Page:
Avery Street from Taverns to Condos

Recently I received a real-estate listing for a luxury condominium located at 1 Avery Street in Boston. It made me smile. For decades, no one living in Boston would have written anything on any subject that included the words “luxury” and “Avery Street” in one sentence. That appears to be changing.

Avery Street, Boston, Theater DistrictOld Avery Street

For those unfamiliar with this part of Boston, Avery Street runs exactly one block downhill from Tremont Street and Boston Common to Washington Street. It doesn’t appear on anyone’s Instagram account as do Acorn Street or Charles Street. No one takes wedding shots or party photos there. You won’t find it in books about architecture and buildings designed by notable architects. Avery Street doesn’t bear the name of a famous person or place as does nearby LaGrange Street. Fine-dining guides would not It wouldn’t have included it until this century.

So why the luxury condo?  Well, Boston developers go where they can make money. An under-utilized, run-down part of the city means they can acquire lots or even whole blocks cheaply. They can tear down gritty buildings that no history buff or architectural society deems worth saving. Easy-peasy.

Changing Names

In 1630, Avery Street was known as “Widow Colburn’s Lane” as it was laid out through her land. That land was formerly part of the lot belonging to William Colburn at the north corner of Boylston Street.

Tremont Street, Boston, Annie H Thwing, The Crooked and Narrow Streets of Boston

Tremont Street Looking North about 1800 — Annie H. Thwing

Later on, Avery Street took on the more formal name of Sheaffes Lane from the schoolmaster whose house stood at the corner of Tremont Street. And in 1740 it assumed the far grander title of “the highway which was laid out by John Barrell.” It must have been a short highway, indeed.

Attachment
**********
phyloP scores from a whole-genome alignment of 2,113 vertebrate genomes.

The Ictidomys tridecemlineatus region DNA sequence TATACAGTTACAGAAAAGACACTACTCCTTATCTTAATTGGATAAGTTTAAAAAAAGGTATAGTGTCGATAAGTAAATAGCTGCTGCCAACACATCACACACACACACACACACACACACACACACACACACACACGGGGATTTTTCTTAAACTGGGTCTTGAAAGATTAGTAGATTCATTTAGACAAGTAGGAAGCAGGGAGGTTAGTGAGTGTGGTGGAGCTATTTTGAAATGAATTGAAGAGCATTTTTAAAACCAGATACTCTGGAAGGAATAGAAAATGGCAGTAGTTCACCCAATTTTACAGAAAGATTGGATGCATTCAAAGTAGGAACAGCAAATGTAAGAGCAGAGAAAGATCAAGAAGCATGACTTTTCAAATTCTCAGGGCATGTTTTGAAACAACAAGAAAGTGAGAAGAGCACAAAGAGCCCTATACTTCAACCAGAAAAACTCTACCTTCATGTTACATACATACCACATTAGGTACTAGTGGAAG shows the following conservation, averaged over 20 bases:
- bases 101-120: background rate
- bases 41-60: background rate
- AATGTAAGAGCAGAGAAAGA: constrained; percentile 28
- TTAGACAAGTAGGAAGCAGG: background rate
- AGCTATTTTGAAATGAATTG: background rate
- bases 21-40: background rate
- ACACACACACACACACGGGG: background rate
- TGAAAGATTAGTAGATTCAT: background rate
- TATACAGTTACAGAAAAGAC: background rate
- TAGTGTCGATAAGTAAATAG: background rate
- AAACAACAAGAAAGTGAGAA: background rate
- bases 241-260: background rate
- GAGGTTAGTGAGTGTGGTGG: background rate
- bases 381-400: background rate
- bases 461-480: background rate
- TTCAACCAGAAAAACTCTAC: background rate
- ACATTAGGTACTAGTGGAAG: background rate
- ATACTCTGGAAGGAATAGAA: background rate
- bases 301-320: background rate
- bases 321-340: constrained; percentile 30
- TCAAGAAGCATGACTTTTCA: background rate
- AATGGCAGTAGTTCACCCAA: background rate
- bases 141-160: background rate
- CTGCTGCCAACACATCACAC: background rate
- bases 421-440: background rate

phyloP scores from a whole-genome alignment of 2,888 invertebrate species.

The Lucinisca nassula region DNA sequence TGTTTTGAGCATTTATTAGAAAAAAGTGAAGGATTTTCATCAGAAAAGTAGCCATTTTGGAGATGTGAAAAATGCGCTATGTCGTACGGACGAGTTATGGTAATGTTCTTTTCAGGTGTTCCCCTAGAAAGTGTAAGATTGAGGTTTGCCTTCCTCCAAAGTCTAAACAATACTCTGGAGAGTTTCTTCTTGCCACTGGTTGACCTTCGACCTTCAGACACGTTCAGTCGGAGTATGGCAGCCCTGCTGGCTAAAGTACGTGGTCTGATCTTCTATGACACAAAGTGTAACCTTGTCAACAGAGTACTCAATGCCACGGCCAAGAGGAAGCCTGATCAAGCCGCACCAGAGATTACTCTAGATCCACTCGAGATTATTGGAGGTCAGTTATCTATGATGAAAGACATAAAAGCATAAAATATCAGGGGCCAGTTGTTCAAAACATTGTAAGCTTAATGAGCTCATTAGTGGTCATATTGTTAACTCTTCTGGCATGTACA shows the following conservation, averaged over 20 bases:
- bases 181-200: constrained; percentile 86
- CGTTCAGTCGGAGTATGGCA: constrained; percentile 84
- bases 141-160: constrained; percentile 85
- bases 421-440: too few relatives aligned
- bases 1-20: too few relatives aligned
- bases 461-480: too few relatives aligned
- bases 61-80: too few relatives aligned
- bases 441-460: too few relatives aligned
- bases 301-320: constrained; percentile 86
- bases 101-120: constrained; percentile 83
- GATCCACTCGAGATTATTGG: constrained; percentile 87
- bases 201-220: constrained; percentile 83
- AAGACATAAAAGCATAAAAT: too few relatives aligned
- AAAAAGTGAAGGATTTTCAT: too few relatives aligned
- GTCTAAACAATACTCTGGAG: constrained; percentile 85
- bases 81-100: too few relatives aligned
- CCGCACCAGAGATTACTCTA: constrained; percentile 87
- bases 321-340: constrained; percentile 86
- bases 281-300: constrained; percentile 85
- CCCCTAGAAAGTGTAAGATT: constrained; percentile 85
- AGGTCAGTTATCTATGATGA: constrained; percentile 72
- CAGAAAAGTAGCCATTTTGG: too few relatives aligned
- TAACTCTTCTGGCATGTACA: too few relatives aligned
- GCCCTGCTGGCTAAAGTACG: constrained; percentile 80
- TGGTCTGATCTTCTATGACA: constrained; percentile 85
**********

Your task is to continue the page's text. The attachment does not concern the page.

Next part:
At some point it was renamed for a Bostonian named Avery. Massachusetts had no governor and Boston had no mayor by that name. The clock on the face of the organ loft gallery in the Old North Church was made by Richard Avery and installed in 1726. He was the only man of note by that name I could find.

Historic Establishments

Avery Street had some historic buildings in its neighborhood, however. These once occupied the lot owned by Elder William Colburn. Elder Colburn was one of the immigrants who in 1629 signed the agreement in Cambridge, England, to “pass over the seas” and come to the New World. He chose this location when he arrived with the first settlers.

These nearby historic establishments included the White Horse Tavern, which Mr. Colburn’s heirs deeded to Thomas Brattle in 1700. The Sign of the Lion was located south of that and the plot on which it stood later became the site of the Melodeon. Peter Daille, the minister of the French Church, owned the next lot to the south.

Frank Johonnot, a distiller, lived on Avery Street, which would have simplified deliveries to the nearby taverns. Back then, the area was green and pleasant, filled with trees, yards, and gardens.

From Leafy to Seedy

As the city grew the lower end of Washington Street became part of Boston’s commercial center as well as Chinatown and the Theater District. It was a thriving, bustling area where residents went to shop, to dine, and to be entertained in burlesque halls and movie theaters. This photo shows the corner of Avery and Washington Streets in what I think were the forties.